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Turkey has another unicorn on its hands. Dream Games has raised $155 million at a valuation of $1 billion thanks to its focus on match-3 casual mobile games.
Istanbul-based Dream Games, a Turkey-based mobile games company, has closed a second insitutional round co-led by Index Ventures and Makers Fund. Other investors included Balderton Capital, IVP, and Kora. The game has more than six million monthly active users. That’s a lot, but the confidence that investors have in Dream Games is still pretty astounding, even in gaming’s current investment boom.
The funding is the largest Series B financing in Turkey and the latest mobile gaming unicorn. A unicorn is a startup with a valuation of $1 billion or more. In March, Dream Games raised $50 million, and in 2018, the company raised $7.5 million.
The round comes on the heels of the massive success of Dream’s debut game Royal Match, which reached the top-20 grossing games in the U.S., United Kingdom, and Germany in only three months.
The next gaming hub?
It’s also another huge success for Turkey in mobile games. That started in 2017, when Peak Games sold its card and board games studio to mobile gaming giant Zynga for $100 million. Zynga later opened paid $250 million for Gram Games, the Turkish developers behind hugely popular puzzle titles. Then it acquired all of Peak Games for $1.8 billion in June 2020 and then Zynga paid $168 million for hypercasual game maker Rollic Games. I guess it’s a matter of time before Zynga buys Dream Games — if it can afford it.
As for Turkey, Soner Aydemir, CEO of Dream Games, said in an interview with GamesBeat said that Turkish entrepreneurs have been inspired by the success of the mobile game companies, and it is giving young people a lot of motivation to start their own successful enterprises.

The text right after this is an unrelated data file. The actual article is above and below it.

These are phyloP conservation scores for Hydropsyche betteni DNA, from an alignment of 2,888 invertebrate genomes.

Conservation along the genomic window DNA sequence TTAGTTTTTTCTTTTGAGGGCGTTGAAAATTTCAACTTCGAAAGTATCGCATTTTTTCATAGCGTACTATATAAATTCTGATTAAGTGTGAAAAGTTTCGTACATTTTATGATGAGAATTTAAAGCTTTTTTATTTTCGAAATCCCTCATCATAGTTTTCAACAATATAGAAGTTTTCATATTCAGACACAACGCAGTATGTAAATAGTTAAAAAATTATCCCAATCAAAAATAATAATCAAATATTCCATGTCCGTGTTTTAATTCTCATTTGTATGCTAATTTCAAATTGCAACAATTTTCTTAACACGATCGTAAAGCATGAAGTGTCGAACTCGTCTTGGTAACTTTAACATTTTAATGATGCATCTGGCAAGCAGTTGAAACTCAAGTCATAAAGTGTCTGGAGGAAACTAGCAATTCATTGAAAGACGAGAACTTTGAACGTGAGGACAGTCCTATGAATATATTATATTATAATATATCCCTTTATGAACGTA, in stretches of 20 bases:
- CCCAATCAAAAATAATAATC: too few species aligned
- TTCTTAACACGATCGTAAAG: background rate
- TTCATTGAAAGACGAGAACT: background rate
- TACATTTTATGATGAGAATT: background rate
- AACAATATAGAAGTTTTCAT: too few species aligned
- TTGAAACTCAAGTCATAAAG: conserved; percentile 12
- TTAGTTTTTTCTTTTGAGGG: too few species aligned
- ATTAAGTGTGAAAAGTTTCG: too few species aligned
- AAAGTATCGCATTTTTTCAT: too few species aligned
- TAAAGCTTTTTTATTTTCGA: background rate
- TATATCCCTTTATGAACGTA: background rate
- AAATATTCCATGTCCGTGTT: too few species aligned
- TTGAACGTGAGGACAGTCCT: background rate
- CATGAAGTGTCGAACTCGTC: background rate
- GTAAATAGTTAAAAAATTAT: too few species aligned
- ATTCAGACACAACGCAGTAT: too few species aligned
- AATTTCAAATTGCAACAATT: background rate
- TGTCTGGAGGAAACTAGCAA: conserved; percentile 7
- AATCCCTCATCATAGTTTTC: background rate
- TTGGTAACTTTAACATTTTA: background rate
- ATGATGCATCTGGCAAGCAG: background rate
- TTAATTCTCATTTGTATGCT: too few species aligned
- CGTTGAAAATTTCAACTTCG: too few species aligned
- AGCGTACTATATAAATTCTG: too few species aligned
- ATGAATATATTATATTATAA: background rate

“People want to do impactful and global things,” he said. “Still, it will take time to make Istanbul into the next gaming hub.”
The company has 50 employees and it is planning to expand to 75 by the end of the year. Dream Games’ own team got started in the genre of match-3 games back in 2014 and the various team members worked hard and became experts in their genre, Aydemir said.
Royal Match became an instant daily hobby for its players, Aydemir said. Blending the popular art styles, delightful progression system with accessible match 3 play, the game appeals to a global audience that loves to play games daily on their phones, as part of their lifestyle, he said.
Aydemir said that the company is focusing on great games that appeal to all players around the world. He said he is very excited about investors’ confidence in Dream Games.
“When we released the first version of Royal Match in March, we saw the potential of the game,” Aydemir said. “But after we released the game in the U.S., Japan, Germany, and the United Kingdom, we didn’t expect that much success. But we saw huge retention and monetization metrics. People love the game. After we saw the growth of the game, we immediately decided to do another round so we do not lose the momentum.”
Michael Cheung, the general partner at Makers Fund, said in a statement that the startup has deep genre insight, a laser focus on detail, and great team chemistry.
Stephane Kurgan, a venture partner at Index Ventures and former chief operating officer of King, said in an interview with GamesBeat that the growth reminded him of King’s rise with Candy Crush Saga.
Even if match-3 titles seem saturated, there’s always new room for a new one, Kurgan said.
“It’s been a lot of years since King, and it’s always incremental innovation that can be the most transformational,” Kurgan said. “Candy Crush was not the first match-3 game, but it was the first to combine the different boosters and create the super booster. As investors, we look at the long-term retention and that’s where this is truly exceptional. And it actually has quality.”
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